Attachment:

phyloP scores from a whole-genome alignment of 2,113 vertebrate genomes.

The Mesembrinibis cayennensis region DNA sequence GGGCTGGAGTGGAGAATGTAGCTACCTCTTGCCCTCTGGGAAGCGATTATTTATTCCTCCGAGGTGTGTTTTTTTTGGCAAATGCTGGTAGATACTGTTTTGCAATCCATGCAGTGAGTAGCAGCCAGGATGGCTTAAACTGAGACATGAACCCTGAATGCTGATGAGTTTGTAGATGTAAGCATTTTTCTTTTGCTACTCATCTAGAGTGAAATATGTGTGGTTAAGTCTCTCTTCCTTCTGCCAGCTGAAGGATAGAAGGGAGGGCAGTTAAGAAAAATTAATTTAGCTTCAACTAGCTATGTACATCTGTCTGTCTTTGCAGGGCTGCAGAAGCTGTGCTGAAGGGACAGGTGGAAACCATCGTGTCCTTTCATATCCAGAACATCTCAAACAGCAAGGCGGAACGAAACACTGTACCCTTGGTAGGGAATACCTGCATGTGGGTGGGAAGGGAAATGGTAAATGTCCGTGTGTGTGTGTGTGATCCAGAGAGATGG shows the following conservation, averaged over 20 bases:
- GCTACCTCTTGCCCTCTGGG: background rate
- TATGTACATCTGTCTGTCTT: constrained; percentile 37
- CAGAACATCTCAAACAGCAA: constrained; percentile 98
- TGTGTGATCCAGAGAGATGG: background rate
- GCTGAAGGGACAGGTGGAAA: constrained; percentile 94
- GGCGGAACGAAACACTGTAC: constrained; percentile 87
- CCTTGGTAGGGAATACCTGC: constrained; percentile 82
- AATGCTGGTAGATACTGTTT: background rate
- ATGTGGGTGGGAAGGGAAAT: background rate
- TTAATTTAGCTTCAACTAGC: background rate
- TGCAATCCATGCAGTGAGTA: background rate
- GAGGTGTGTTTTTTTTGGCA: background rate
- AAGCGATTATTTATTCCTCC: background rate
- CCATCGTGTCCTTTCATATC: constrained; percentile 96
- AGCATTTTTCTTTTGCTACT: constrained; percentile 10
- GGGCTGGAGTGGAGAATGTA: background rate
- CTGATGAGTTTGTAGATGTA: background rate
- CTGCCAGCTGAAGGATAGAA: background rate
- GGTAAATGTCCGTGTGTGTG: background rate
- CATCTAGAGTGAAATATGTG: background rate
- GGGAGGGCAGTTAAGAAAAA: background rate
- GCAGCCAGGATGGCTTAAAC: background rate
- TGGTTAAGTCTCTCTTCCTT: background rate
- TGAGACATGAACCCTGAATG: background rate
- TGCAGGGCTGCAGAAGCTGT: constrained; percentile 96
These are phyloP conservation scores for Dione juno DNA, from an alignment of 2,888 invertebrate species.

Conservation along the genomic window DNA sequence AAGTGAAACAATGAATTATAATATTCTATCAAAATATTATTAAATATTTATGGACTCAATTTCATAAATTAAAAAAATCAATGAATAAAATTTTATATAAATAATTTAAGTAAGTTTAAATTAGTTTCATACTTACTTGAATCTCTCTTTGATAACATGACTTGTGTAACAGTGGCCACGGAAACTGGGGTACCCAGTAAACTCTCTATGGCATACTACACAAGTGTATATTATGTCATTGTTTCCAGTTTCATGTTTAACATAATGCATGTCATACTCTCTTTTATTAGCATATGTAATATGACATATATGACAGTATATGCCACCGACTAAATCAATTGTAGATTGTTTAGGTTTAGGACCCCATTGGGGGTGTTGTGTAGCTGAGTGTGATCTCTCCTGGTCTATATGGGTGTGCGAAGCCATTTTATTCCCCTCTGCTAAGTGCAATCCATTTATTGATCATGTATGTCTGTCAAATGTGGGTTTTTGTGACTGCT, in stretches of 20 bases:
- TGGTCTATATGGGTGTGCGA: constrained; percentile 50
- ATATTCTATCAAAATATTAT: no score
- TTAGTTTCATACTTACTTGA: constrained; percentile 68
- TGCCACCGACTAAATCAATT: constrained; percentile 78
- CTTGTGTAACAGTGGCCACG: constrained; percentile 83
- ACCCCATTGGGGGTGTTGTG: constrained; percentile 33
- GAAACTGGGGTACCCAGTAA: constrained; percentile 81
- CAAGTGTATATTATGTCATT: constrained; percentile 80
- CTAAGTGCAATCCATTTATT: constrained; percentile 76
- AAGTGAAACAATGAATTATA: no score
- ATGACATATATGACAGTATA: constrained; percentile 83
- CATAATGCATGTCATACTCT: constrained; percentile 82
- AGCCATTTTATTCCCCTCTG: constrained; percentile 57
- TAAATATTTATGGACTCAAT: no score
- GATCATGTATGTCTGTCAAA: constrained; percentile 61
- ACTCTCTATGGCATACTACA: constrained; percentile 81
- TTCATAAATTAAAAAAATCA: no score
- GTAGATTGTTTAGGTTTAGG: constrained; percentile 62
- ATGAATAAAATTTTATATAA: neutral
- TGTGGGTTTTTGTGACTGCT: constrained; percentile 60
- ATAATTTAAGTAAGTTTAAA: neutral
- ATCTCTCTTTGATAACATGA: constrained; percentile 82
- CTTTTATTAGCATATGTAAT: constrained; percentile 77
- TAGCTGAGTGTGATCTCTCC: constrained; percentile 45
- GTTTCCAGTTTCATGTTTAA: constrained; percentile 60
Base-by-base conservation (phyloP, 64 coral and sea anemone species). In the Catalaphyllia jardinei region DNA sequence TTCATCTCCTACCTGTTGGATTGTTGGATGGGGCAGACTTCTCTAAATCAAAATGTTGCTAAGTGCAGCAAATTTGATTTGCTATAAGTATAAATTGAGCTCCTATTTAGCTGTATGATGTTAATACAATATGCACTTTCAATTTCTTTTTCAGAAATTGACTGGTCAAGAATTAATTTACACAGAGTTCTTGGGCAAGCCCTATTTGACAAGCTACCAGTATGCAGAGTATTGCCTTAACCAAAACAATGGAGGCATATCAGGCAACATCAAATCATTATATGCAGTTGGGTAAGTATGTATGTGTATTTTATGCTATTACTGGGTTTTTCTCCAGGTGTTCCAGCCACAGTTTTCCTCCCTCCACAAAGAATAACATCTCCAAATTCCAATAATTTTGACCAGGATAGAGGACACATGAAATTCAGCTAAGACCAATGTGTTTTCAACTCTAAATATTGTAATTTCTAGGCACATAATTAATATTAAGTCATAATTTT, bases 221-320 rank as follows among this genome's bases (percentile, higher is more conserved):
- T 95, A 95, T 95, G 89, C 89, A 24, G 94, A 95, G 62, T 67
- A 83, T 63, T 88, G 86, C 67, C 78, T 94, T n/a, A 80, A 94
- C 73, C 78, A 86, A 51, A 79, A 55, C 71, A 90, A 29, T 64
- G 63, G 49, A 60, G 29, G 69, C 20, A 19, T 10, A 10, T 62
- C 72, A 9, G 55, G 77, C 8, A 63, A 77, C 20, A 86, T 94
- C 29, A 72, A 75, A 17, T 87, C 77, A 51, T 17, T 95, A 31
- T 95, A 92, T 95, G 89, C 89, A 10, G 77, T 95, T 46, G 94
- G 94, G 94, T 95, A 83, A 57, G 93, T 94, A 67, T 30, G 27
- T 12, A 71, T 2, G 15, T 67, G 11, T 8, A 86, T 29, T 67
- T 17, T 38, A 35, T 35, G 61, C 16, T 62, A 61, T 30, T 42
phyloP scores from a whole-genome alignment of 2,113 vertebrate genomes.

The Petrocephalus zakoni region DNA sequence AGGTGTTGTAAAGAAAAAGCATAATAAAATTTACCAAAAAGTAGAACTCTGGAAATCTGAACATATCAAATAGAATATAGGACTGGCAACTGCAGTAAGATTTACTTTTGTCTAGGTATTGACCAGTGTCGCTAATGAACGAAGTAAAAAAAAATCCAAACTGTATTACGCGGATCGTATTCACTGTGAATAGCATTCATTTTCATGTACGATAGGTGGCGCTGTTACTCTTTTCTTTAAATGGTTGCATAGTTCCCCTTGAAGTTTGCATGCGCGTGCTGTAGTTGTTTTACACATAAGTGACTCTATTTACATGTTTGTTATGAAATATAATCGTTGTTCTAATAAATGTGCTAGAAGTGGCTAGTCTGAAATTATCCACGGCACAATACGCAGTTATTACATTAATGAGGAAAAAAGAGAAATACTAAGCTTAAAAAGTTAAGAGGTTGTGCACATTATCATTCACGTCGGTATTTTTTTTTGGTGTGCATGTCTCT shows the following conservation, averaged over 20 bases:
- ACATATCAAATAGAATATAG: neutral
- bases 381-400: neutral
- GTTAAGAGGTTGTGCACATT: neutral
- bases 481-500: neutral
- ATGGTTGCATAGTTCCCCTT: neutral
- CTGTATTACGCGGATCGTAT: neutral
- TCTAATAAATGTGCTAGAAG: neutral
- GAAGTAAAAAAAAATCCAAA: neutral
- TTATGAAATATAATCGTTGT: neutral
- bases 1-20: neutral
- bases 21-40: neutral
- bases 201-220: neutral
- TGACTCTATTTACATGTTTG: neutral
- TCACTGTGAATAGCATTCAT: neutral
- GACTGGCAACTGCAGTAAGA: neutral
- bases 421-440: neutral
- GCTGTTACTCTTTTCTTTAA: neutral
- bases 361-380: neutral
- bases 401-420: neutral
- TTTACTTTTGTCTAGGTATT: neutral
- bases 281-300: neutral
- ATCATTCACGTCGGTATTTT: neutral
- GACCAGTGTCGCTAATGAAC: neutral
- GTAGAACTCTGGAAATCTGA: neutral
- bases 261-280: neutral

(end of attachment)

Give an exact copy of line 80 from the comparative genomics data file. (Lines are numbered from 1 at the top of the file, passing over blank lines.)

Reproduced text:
- TGACTCTATTTACATGTTTG: neutral